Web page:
“Alan O'Connor's edited text on Bolivian Miners' Radio provides an important set of analyses of a significant but relatively unknown mode of oppositional media. The studies are all original and engaging and together provide a text that should be of interest to international communication researchers, Latin American scholars, and those interested in media and politics. As John Downing notes in his excellent Preface, radio has been relatively neglected by contemporary communication scholars. Yet there is growing interest in alternative media throughout the world and Bolivian Miners' Radio provides an illuminating case study of how workers can develop their own institutions and practices of communication and use technology to advance their struggles. The studies collected describe the history, practice and problems of Bolivian Miners' Radio and provide an excellent resource for those of us interested in communication and politics and the construction of alternative media practices.” - Douglas Kellner, UCLA

“O’Connor tells how the miners’ stations came to be championed within the UNESCO debates of the 1970s as a model for democratic media, yet notes that the stations were an organised workers’ movement rather than experiments in alternative media. Furthermore, although the stations remain a striking early example of self-organised media, the book makes it clear that their levels of access and participation were not high compared with many contemporary models. As with all community media, these stations were a product of a and a place. Their experience is not easily transferable, and I came away feeling that no one example can provide access to the ‘essential character’ of community media everywhere. It is for that reason that I recommend this book to anyone who is teaching or studying community media … it defies generalisation and exposes the challenge of community media studies: understanding how the motivation towards self-expression is tied to social context.” — Media International Australia in Culture & Policy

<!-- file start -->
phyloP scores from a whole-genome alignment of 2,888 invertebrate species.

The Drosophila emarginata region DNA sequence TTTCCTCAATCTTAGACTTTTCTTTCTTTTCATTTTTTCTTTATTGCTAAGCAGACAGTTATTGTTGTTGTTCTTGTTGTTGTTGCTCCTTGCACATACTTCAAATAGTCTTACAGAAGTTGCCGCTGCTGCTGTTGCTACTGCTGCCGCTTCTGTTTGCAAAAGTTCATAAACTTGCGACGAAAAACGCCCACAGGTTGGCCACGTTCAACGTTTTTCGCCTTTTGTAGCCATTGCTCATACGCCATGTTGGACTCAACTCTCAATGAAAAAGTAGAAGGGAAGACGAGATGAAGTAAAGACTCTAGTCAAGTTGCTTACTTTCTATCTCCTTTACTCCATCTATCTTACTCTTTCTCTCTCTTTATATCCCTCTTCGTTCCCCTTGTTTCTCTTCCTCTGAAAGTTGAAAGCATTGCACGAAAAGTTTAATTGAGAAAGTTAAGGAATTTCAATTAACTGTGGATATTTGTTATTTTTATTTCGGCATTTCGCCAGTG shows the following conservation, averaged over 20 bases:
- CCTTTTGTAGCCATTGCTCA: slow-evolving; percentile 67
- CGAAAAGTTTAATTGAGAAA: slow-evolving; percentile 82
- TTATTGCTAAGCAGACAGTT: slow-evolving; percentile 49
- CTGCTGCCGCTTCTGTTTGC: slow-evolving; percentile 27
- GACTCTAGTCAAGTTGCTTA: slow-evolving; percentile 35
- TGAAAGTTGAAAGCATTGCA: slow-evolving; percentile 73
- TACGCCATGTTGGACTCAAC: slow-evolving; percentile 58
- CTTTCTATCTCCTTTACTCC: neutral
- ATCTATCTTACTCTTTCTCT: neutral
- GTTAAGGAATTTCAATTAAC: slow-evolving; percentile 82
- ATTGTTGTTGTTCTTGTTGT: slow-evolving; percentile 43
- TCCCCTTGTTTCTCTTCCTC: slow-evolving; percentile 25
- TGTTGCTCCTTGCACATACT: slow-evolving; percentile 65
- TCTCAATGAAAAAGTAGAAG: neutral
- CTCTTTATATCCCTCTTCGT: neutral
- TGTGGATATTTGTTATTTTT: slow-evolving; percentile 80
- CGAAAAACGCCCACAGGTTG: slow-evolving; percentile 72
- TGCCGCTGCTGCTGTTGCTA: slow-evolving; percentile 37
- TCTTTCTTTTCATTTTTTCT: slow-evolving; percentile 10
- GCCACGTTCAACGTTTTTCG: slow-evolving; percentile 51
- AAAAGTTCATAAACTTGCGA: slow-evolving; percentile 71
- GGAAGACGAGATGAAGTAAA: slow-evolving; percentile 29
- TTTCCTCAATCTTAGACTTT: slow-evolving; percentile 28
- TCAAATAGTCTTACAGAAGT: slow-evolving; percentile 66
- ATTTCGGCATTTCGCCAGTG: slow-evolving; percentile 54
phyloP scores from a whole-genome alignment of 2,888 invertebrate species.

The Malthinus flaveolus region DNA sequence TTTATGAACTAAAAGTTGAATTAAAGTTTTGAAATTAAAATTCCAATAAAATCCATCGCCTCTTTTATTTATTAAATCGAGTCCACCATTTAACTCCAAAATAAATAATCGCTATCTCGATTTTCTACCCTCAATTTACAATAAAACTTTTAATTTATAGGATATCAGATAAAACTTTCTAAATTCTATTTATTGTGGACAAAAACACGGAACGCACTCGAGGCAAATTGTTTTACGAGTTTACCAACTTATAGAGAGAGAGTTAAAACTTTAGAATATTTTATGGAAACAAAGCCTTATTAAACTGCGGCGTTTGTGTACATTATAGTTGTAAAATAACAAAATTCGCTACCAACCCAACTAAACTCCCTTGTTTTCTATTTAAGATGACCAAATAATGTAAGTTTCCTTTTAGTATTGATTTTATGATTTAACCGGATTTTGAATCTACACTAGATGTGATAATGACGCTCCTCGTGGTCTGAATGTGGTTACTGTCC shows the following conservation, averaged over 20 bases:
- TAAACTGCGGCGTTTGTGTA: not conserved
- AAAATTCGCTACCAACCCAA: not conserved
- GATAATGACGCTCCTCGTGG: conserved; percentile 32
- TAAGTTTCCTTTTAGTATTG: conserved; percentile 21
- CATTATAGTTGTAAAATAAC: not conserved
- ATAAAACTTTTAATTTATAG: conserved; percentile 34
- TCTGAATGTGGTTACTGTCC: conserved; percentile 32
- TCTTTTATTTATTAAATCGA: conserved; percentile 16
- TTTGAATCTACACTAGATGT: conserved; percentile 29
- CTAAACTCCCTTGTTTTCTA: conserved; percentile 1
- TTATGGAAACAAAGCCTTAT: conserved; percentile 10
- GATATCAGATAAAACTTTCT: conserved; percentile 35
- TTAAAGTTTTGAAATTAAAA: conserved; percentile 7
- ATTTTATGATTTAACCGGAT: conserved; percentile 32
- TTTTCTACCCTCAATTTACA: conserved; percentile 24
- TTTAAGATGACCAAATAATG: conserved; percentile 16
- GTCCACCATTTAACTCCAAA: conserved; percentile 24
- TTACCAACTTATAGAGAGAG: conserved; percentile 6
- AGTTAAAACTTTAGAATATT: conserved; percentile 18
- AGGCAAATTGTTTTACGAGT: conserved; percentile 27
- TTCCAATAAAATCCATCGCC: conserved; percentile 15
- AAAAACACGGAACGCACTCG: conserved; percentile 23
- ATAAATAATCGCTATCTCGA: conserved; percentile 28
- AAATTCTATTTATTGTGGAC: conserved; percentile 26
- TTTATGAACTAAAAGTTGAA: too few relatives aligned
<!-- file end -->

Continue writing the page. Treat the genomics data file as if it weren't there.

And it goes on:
“This book is particularly timely given the recent election of Evo Morales as Bolivia’s first indigenous president, whose challenges to U.S. policy, transnational interests, and domestic elites have propelled this often-neglected country into the headlines. Although this volume’s consideration of miners’ radio stands as a major contribution to Latin American and media studies in its own right, its in-depth analysis of the earlier era’s social struggles also provides an important historical foundation for understanding the contemporary Bolivian movements that constitute Morales’ social base.” - Rosalind Bresnahan, Collective of Coordinating Editors, Latin American Perspectives, Riverside California

Table of Contents

1. Miners’ Radio of Bolivia: A Historic Experience of Self-Managed Communication (Fernando Lozada and Gridvia Kúncar C.)
2. Bolivian Miners’ Radio: Interview with Jorge Mancilla Romero (Héctor Schmucler and Orlando Encinas)
3. Miners’ Radio 1963-1983 (Lupe Cajías)
4. The Political Role of Miners’ Radio (Alfonso Gumucio Dagron)
5. Radio Nacional in 1985 (Fernando Lozada Saldías)
6. Chronicle of a Miner’s Radio Station: Sumac Orcko in Potosí (Dulfredo Retamoso L.)
7. Radio Mathilde: A Very Short Life (Luisa Limachi)
8. Bolivia: Miners’ Radio is Dying (Raquel Salinas)
Open Conclusions (Alfonso Gumucio Dagron)